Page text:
In March, the Alabama Medical Group Management Association (MGMA) held their winter conference at the Hyatt Regency Wynfrey Hotel in Hoover.
The conference was well attended. "We had 264 people," said Jason Biddy, practice administrator at Urology Centers of Alabama. "A good portion of those were new members."
A group of Auburn students also attended. The students had the opportunity to see how their studies were applied in the real-world while interacting with working administrators.
62 vendors participated in the conference. Traffic was brisk at the vendor booths, with one vendor saying he had as many visitors the first morning as he had for the entire conference last year.
Cynthia Taylor with AMT Staffing agreed. "The conference has been great," she said. "I've had the opportunity to meet people from all over the state. They're given me good feedback, letting me know what their needs are.
"A lot of people have stopped by our booth. People seem more engaged with the vendors this year. I have a lot of leads."
This was the first Alabama MGMA conference for Ron Prevatte who recently joined Integrated Solutions. "It's been a great opportunity to meet new people as well as existing clients who I had not met face to face," he said.
The conference, which was titled Leadership Through Chaos, focused on a number of issues that are relevant to practice administrators in today's environment. Cameron Cox, the CEO of MSOC Health, talked about social media and dealing with online reviews. Jerry Callahan, CPA and Margaret Cook, MBA of Kassouf & Co gave a talk on benchmarking for process and practice improvement. Adele Allison, of the DST health solutions division, hosted breakout sessions on contract negotiations and on MACRA. There were also talks on financial management; workplace violence; organizational governance; digital security; relative value units; ACOs and RCOs; and the Trump administration's impact on healthcare.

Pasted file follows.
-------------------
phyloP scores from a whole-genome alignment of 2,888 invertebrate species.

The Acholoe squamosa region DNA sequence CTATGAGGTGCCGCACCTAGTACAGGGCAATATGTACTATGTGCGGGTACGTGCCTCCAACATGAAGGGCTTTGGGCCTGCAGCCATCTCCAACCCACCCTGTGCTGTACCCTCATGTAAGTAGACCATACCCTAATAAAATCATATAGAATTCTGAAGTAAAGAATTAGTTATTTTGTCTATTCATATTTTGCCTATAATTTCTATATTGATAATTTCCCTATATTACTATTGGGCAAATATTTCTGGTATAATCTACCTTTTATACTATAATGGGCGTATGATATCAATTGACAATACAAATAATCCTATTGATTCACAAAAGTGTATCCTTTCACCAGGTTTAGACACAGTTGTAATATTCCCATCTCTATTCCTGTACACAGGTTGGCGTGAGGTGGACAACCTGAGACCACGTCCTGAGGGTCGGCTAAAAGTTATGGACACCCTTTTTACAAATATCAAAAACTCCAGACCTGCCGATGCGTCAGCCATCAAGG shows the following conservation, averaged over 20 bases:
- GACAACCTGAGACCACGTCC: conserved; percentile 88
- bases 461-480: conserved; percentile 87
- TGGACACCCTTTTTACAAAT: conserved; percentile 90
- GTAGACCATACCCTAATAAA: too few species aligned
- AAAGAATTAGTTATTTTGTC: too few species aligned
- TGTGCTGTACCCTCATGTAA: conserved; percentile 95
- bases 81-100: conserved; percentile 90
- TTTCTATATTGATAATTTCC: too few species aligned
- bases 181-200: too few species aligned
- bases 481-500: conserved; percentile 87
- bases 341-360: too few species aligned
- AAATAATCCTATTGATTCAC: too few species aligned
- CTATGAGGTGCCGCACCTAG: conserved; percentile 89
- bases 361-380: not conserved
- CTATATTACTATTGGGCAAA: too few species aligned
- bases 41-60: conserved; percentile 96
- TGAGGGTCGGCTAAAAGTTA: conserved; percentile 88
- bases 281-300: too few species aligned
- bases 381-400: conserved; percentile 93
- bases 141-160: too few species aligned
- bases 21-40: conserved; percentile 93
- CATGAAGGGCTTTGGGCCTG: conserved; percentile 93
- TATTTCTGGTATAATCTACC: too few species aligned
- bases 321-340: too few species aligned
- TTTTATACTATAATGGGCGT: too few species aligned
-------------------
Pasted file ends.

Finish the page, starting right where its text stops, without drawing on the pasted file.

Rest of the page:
"I think that a lot of administrators are interested in learning what to expect from the new Trump White House," Jason Biddy said. "People are trying to understand what's going to be repealed and what it will be replaced with.
"Healthcare is no longer boring," said Helen Combs, the administrator of Alabama Allergy & Asthma Center. "We now have some new initiatives that are bringing to light all sorts of quality measures. Federal healthcare reform started out under the Bush administration with PQRI which was a voluntary process for clinical reporting. We've now moved into a system where providers are incentivized to report on quality or meaningful use, which means the payers are measuring the quality of our outcomes, some of that based on cost. Then we're moving into MACRA which is merit-based or advanced alternative healthcare models. And where we're going to end up is affordable quality healthcare
"One of the challenges we face is to make sure the physicians fully understand the long-term impact of merit-based pay. And we have to focus on how to implement this. Gone are the days where we can just ignore these issues."
Richard Sanders of The Sanders Law Firm spoke on the final morning, giving a thorough analysis of the Republican proposals regarding the transition from Obamacare.
The practice administrations in attendance all walked away with an enhanced understanding of current issues along with tools for working through them.
"This was my first time attending the MGMA Alabama winter conference," said Jennifer Wood, CPC who is the administrator for Premier Medical. "The conference was a great event that provided an invaluable networking experience and the ability to learn from some of the highest caliber medical practice managers in the state of Alabama."